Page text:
COLD SMOKED SALMON
1. Prepare your salmon. Run your fingers along the filet and use pliers or tweezers to remove any remaining pin bones.
2. Cure your salmon. The salt and sugar act as both a cure to prevent bacteria growth and a seasoning for your salmon. I include dill and coriander for additional flavor, but it is optional.
3. Rinse your salmon. You need to soak your salmon for a short period of time to remove any excess cure from the exterior and draw out some of the salinity from the fish.
4. Dry your salmon. Leave your fish in the refrigerator, uncovered, for 4-8 hours. This step dries the moisture off of the salmon and creates a tacky exterior called a pellicle. This attracts the smoke particles and encourages them to adhere to the salmon in the next step.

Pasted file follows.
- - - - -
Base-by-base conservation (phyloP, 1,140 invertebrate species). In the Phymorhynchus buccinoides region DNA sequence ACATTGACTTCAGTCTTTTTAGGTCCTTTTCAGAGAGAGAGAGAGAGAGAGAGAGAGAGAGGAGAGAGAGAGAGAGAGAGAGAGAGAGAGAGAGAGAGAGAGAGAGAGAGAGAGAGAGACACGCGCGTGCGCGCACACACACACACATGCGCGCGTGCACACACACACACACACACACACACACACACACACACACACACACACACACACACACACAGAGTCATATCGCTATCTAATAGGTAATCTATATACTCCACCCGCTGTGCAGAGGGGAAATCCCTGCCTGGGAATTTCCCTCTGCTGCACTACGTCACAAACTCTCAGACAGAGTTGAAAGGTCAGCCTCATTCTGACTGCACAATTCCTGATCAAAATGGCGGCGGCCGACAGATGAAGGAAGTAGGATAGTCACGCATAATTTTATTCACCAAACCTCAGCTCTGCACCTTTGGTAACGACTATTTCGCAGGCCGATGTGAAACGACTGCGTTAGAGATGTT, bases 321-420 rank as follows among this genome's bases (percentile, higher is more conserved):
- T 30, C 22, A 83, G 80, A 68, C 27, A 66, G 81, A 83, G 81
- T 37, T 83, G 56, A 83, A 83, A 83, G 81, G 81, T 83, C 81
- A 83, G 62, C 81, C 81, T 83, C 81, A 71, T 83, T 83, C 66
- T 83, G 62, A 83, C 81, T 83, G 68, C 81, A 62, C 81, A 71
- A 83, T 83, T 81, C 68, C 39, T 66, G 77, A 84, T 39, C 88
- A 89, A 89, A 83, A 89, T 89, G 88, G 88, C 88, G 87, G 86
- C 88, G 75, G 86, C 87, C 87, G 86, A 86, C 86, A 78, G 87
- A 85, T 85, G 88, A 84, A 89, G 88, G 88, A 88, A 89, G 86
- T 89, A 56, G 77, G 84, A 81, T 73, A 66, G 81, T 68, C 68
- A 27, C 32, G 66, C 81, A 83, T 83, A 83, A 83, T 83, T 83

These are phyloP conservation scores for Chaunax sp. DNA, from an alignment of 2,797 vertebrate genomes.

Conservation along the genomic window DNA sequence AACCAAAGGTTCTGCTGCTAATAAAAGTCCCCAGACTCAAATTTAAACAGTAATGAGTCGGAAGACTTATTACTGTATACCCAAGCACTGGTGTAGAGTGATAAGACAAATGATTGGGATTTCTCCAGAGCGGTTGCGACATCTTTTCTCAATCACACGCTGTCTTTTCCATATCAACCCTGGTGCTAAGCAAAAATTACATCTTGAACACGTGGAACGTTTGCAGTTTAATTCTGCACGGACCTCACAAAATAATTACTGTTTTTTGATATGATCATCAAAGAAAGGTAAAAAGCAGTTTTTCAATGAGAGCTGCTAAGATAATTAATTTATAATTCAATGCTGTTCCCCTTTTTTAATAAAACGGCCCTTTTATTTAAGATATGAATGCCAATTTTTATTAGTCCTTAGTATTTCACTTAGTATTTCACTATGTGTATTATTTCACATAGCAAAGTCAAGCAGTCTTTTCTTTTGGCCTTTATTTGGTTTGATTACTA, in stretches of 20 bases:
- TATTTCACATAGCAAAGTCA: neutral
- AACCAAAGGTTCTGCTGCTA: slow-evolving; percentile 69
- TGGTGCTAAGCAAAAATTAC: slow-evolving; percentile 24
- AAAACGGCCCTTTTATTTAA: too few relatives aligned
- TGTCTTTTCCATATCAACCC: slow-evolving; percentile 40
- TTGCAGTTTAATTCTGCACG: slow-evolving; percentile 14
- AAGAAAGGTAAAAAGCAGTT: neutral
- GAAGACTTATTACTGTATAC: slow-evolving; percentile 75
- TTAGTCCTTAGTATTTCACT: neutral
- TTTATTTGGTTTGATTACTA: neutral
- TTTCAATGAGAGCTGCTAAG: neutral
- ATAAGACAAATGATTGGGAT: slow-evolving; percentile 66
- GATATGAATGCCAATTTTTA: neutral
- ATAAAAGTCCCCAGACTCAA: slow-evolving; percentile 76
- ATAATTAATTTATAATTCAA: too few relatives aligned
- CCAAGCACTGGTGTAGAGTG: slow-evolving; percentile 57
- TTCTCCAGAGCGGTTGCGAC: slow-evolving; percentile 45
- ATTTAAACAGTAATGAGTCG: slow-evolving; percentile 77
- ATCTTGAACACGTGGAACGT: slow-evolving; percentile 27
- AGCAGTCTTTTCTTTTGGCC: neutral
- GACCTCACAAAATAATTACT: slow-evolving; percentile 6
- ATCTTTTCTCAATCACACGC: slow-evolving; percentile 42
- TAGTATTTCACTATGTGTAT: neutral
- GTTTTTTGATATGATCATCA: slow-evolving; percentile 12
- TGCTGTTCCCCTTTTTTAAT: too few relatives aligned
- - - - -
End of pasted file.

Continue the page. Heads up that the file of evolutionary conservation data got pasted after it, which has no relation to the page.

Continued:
5. Smoke your salmon. Cold smoking is exactly that, COLD. You are shooting for temperatures of less than 80 degrees F. I achieve this by using the chamber of my smoker (with no fire in the firebox) and a 12-inch smoke tube filled with wood pellets. Which type of wood to use is personal preference, but I recommend a mild wood like alder or maple. Your salmon will need at least 18 hours in the smoker, or up to 24 hours depending on how thick your salmon is.
6. Chill your salmon. Move your salmon to the refrigerator and chill completely before slicing very thin and serving with your favorite accouterments like cream cheese, lemon wedges, capers, thin sliced red onions, and bagels. Your salmon will last 3 days in the fridge. If you can’t eat a whole side of salmon in 3 days, you can separate into smaller portions and vacuum seal. This will extend the life of the salmon to 3-4 weeks in your refrigerator, 3-4 months in your freezer, or almost indefinitely in a deep freezer.